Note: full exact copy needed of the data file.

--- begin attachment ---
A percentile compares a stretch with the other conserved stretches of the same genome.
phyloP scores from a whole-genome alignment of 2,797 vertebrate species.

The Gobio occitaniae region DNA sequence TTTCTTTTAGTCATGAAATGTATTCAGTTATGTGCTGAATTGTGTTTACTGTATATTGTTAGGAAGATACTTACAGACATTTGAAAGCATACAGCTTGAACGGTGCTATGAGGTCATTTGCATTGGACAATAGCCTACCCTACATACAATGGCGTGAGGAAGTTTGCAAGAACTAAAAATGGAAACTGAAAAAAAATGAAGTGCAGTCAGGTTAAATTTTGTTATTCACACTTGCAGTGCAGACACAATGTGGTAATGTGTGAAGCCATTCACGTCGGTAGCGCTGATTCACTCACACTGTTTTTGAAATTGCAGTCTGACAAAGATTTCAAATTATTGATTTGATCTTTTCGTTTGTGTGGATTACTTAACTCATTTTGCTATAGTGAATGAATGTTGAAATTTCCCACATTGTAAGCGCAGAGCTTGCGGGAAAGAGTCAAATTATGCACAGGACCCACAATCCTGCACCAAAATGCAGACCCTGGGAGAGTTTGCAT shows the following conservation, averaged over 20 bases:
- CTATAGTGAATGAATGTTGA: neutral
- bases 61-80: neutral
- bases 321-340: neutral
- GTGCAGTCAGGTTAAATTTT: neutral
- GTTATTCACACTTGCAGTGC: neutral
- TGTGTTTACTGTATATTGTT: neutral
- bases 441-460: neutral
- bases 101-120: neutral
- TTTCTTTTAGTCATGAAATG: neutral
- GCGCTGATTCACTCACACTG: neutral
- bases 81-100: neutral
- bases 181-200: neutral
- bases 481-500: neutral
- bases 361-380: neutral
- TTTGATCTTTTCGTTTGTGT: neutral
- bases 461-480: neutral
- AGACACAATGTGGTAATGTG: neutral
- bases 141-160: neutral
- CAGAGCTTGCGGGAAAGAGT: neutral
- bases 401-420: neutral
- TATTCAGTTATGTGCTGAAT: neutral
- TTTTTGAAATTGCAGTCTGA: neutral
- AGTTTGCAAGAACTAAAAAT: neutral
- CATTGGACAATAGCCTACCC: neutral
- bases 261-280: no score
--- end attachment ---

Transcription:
A percentile compares a stretch with the other conserved stretches of the same genome.
phyloP scores from a whole-genome alignment of 2,797 vertebrate species.

The Gobio occitaniae region DNA sequence TTTCTTTTAGTCATGAAATGTATTCAGTTATGTGCTGAATTGTGTTTACTGTATATTGTTAGGAAGATACTTACAGACATTTGAAAGCATACAGCTTGAACGGTGCTATGAGGTCATTTGCATTGGACAATAGCCTACCCTACATACAATGGCGTGAGGAAGTTTGCAAGAACTAAAAATGGAAACTGAAAAAAAATGAAGTGCAGTCAGGTTAAATTTTGTTATTCACACTTGCAGTGCAGACACAATGTGGTAATGTGTGAAGCCATTCACGTCGGTAGCGCTGATTCACTCACACTGTTTTTGAAATTGCAGTCTGACAAAGATTTCAAATTATTGATTTGATCTTTTCGTTTGTGTGGATTACTTAACTCATTTTGCTATAGTGAATGAATGTTGAAATTTCCCACATTGTAAGCGCAGAGCTTGCGGGAAAGAGTCAAATTATGCACAGGACCCACAATCCTGCACCAAAATGCAGACCCTGGGAGAGTTTGCAT shows the following conservation, averaged over 20 bases:
- CTATAGTGAATGAATGTTGA: neutral
- bases 61-80: neutral
- bases 321-340: neutral
- GTGCAGTCAGGTTAAATTTT: neutral
- GTTATTCACACTTGCAGTGC: neutral
- TGTGTTTACTGTATATTGTT: neutral
- bases 441-460: neutral
- bases 101-120: neutral
- TTTCTTTTAGTCATGAAATG: neutral
- GCGCTGATTCACTCACACTG: neutral
- bases 81-100: neutral
- bases 181-200: neutral
- bases 481-500: neutral
- bases 361-380: neutral
- TTTGATCTTTTCGTTTGTGT: neutral
- bases 461-480: neutral
- AGACACAATGTGGTAATGTG: neutral
- bases 141-160: neutral
- CAGAGCTTGCGGGAAAGAGT: neutral
- bases 401-420: neutral
- TATTCAGTTATGTGCTGAAT: neutral
- TTTTTGAAATTGCAGTCTGA: neutral
- AGTTTGCAAGAACTAAAAAT: neutral
- CATTGGACAATAGCCTACCC: neutral
- bases 261-280: no score